Payment Methods

One of Venmo’s greatest values is how quick and easy it is to send or receive money. At Venmo, we think that sending someone money should feel as easy as sending a text message; it shouldn’t require much thought.  We like to keep this in mind whenever we work on a problem that deals with the payment experience. The following work was no different and our goal was to create a feature that kept true to quick and easy payments.


The Problem

We started to receive a lot of support cases because people didn’t know which payment method they were using to pay someone on the main payment screen. Below is the screen that was causing problems (this is the final confirmation step of the payment flow):

There were two main issues:

  1. People didn’t know which payment method they were using when making a new payment. Because of this, people were accidentally overdrafting their bank accounts or using their backup payment method on Venmo (which is a problem because Venmo charges a 3% fee for credit cards). This meant that Venmo was losing a lot of money covering these accidental payments for overdraft and credit card fees. 

  2. People didn’t know that their Venmo balance was only used for a payment when there was enough to cover the entire payment. This meant that people's bank accounts were drawn to cover the entire payment and people were often overdrafting their bank accounts. Again, this meant that Venmo had to pay the overdraft fees for these accidental payments.

Goals and Design Principles

Our main goal was to inform the user about which payment method they were using before they made a payment. We wanted to lower support cases while keeping the payment experience light and quick.

Keeping this in mind, we wanted to make a product that would:

  • Require minimal cognitive load to send a payment. 

  • Make payments feel quick and easy; it should feel like sending a text message. 

  • Help people feel in control of their payment experience.

  • Give people the right amount of information at the right time.


We started by whiteboarding a few concepts around the payment experience. A few ideas focused around the confirmation step of sending a payment:


After many iterations, we prototyped the most promising solutions and tested them internally and also with our users.

User Testing and Results

Concept 1

We received multiple pieces of feedback that this concept "made the payment feel like a checkout experience at a store”. Although we made an assumption that people would be interested in having total control of their payment experience (i.e. being able to change their payment method before making a payment), in fact people didn’t want this much control. Having to see all of their linked payment methods on the confirmation step of the payment screen added too much cognitive load for the experience to feel quick and easy and "like sending a text message". We referred back to our design principles for this decision.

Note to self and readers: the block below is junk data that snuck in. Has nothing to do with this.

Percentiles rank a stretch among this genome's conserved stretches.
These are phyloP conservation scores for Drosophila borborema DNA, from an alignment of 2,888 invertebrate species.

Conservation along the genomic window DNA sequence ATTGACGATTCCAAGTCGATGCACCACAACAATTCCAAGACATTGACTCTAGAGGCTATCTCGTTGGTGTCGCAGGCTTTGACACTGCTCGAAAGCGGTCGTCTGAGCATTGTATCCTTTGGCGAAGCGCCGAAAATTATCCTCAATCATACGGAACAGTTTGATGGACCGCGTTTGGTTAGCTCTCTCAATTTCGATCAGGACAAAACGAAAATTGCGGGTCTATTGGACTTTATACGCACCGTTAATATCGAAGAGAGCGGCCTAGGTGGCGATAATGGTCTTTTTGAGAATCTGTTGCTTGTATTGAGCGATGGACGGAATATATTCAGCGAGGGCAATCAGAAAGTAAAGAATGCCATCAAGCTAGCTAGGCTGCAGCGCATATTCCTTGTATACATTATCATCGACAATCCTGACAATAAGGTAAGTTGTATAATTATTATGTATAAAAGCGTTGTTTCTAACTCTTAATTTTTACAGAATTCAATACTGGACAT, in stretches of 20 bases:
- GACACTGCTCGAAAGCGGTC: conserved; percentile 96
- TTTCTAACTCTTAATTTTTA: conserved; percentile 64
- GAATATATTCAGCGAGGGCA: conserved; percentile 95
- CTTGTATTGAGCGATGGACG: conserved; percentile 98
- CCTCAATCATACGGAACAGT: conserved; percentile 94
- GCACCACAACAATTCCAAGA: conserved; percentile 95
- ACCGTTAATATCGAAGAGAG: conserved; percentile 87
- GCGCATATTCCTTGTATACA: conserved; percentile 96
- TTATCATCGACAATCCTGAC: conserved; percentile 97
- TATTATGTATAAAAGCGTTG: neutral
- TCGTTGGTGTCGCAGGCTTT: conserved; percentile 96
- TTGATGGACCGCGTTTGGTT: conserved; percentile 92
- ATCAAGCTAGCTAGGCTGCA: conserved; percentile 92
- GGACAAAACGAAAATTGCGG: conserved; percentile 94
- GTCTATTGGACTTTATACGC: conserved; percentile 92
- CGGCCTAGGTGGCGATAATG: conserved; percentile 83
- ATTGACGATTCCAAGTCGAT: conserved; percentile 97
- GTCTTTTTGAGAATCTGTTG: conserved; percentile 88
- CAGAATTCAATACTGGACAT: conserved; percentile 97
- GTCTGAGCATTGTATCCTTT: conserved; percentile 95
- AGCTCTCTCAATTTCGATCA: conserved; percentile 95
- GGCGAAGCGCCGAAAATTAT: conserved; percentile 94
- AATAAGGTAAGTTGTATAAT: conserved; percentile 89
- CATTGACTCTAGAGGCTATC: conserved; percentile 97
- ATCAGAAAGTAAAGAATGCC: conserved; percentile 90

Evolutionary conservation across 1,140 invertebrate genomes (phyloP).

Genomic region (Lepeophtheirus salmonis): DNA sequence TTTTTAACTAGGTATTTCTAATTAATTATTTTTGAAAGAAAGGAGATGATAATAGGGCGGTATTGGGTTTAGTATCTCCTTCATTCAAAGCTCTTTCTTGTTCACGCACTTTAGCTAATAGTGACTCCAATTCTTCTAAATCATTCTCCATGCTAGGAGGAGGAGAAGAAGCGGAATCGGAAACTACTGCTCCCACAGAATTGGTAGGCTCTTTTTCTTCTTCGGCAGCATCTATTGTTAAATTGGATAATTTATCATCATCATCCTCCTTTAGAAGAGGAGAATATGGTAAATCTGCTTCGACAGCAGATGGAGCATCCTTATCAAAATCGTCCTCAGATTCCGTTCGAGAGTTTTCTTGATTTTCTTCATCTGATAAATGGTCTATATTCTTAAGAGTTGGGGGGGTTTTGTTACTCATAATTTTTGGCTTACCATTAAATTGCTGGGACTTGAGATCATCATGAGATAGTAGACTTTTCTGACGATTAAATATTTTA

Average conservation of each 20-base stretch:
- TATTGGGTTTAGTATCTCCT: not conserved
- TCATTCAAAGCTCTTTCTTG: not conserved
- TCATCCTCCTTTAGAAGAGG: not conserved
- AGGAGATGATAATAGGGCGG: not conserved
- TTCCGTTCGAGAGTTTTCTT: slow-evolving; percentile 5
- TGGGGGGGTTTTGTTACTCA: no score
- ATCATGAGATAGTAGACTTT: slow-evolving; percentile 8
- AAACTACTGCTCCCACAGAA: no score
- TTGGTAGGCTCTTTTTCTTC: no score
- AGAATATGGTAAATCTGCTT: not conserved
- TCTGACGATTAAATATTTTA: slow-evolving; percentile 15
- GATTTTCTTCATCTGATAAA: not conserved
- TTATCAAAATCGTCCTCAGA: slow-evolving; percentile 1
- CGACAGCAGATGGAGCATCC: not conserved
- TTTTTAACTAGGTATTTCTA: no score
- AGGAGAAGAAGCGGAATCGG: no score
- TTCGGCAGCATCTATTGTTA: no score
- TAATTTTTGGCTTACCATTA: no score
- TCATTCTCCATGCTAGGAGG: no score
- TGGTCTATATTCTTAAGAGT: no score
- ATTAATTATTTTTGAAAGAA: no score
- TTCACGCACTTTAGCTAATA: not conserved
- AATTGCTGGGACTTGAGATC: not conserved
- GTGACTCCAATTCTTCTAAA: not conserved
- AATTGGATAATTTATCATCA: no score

Concept 2

For this concept, we noticed the same feedback as the "Concept 1", although to a lesser degree. People felt that it was nice to have the option to change their payment method on the confirmation step, but it added unnecessary cognitive load to the experience. 

Concept 3

"Concept 3" was the most minimal solution that added the least amount of cognitive load. We understood that the tradeoff with this concept was that a person has to go to their Venmo Settings to change their default payment method. 


After weighing the tradeoffs against the design principles, we ultimately decided to move forward with the "Concept 3" because:

  1. Most of our users don’t have more than two payment methods linked to Venmo. Furthermore, most of our users don’t ever change their payment method once they add it to Venmo. This means that most of our users would not find value in a feature that allows them to change their payment method during a payment and such a feature would only add unneeded information to the experience. In order to make a decision, we referred back to our design principle to "give people the right amount of information at the right time".

  2. "Concept 1" made the payment experience feel too heavy and "Concept 2" was better at keeping the payments experience feel quick, but it still added unnecessary cognitive load to the experience. 

  3. As with most projects, we had technical and time constraints. Given the constraints, we decided that "Concept 3" was the most appropriate MVP. 

Building and Shipping

After refining the UI, we decided to ship what you see below as the MVP:


Lessons Learned and Future Iterations

We had some time to reflect on people’s behaviors and other potential solutions for the next set of problems. We took a step back and asked ourselves how we might be able to further help people identify what payment method they are using during a payment and instill confidence during the experience.

One theme we identified was that friction wasn't always a bad thing for a user, especially when it involves money. In other words, more friction might mean that a task takes longer to complete, but the user can take that time to be more thoughtful about the task. Based on this idea, we came up with the two concept below:


"Sliding" your finger across a screen is a more intentional interaction than "tapping" a button. Our assumption was that people will have to be more thoughtful before completing the task.

We also wanted to revisit the design principle to "help people feel more in control of their payment experience". We came up with an idea to allow people to create and assign custom names for their banks and cards on Venmo.